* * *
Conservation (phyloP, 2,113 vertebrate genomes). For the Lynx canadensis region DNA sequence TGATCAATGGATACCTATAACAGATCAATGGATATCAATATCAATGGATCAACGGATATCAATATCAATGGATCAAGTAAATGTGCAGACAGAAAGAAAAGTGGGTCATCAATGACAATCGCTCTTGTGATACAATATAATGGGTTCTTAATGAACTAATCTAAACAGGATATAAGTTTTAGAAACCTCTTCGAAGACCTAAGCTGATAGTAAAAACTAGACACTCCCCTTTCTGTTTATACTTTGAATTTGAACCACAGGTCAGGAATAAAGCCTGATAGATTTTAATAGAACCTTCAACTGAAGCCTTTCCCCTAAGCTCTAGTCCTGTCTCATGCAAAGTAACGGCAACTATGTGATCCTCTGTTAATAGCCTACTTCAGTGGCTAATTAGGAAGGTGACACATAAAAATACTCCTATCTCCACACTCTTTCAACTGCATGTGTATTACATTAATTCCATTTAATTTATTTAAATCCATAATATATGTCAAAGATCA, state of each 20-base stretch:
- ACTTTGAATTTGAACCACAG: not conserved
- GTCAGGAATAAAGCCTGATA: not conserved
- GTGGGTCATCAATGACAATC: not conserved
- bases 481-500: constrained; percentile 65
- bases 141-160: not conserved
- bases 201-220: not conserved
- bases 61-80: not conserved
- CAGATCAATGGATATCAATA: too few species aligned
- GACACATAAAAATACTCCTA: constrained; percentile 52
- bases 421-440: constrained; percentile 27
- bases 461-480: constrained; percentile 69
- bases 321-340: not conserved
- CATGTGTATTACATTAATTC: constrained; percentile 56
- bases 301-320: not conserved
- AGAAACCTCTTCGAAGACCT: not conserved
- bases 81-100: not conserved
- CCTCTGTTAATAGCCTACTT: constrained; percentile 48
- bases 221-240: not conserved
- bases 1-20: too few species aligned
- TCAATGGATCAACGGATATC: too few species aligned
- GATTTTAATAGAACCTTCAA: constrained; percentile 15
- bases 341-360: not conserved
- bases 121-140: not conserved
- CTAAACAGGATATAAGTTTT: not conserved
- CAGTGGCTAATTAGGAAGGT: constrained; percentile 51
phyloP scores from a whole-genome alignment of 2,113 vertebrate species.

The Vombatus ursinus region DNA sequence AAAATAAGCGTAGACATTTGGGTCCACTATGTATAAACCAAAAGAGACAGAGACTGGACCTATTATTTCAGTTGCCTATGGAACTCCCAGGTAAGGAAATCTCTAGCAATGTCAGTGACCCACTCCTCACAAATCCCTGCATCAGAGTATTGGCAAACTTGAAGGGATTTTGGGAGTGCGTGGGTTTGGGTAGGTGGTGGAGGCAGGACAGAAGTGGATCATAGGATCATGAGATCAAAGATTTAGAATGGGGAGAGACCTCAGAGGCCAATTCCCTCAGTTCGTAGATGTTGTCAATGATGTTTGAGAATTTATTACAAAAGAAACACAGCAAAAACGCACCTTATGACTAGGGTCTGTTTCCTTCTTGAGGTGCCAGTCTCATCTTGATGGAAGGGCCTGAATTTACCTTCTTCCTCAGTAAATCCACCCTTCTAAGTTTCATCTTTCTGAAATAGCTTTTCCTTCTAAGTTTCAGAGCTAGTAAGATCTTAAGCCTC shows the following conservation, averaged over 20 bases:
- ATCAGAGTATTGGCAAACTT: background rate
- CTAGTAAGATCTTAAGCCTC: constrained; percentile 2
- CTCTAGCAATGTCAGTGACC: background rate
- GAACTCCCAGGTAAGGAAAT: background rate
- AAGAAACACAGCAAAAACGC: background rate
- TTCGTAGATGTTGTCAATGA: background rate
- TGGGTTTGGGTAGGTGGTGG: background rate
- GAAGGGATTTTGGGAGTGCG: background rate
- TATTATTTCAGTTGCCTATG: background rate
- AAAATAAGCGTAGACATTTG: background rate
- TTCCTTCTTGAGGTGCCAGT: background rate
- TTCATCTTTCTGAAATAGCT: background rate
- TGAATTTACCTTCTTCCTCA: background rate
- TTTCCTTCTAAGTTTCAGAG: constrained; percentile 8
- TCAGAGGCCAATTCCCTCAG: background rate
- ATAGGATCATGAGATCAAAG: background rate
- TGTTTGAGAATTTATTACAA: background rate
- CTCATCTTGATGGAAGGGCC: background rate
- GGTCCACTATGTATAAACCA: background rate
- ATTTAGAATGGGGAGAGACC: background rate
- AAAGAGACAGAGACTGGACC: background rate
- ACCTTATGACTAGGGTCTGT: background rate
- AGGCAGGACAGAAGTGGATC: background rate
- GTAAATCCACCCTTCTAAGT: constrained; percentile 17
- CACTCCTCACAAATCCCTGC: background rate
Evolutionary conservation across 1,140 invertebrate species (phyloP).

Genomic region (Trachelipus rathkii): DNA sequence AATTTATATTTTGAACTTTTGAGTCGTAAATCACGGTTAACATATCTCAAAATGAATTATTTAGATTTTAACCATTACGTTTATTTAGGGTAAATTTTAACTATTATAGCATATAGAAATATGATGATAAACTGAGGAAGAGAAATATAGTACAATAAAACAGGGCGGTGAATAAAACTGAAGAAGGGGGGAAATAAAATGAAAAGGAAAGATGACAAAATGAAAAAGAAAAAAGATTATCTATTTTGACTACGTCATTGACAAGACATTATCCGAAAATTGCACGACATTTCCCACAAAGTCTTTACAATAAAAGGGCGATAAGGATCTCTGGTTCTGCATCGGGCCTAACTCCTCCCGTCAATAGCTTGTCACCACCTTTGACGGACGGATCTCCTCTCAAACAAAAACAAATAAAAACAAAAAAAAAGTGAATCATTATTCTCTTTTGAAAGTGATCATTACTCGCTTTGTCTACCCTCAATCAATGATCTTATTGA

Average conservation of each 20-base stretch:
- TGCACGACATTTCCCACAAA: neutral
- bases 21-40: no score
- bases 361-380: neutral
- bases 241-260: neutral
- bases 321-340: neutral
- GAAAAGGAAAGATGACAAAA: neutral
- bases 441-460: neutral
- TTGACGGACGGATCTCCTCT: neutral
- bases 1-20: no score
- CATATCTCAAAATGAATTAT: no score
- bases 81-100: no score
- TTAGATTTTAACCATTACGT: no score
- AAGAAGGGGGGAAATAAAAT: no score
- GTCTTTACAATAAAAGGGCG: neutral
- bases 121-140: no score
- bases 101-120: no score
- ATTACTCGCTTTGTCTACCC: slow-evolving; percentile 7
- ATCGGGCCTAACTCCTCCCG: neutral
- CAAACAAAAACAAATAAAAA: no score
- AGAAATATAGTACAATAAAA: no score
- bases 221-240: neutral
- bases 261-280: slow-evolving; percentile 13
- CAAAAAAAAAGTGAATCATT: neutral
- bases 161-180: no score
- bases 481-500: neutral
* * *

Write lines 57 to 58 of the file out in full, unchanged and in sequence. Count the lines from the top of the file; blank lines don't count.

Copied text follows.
- TGCACGACATTTCCCACAAA: neutral
- bases 21-40: no score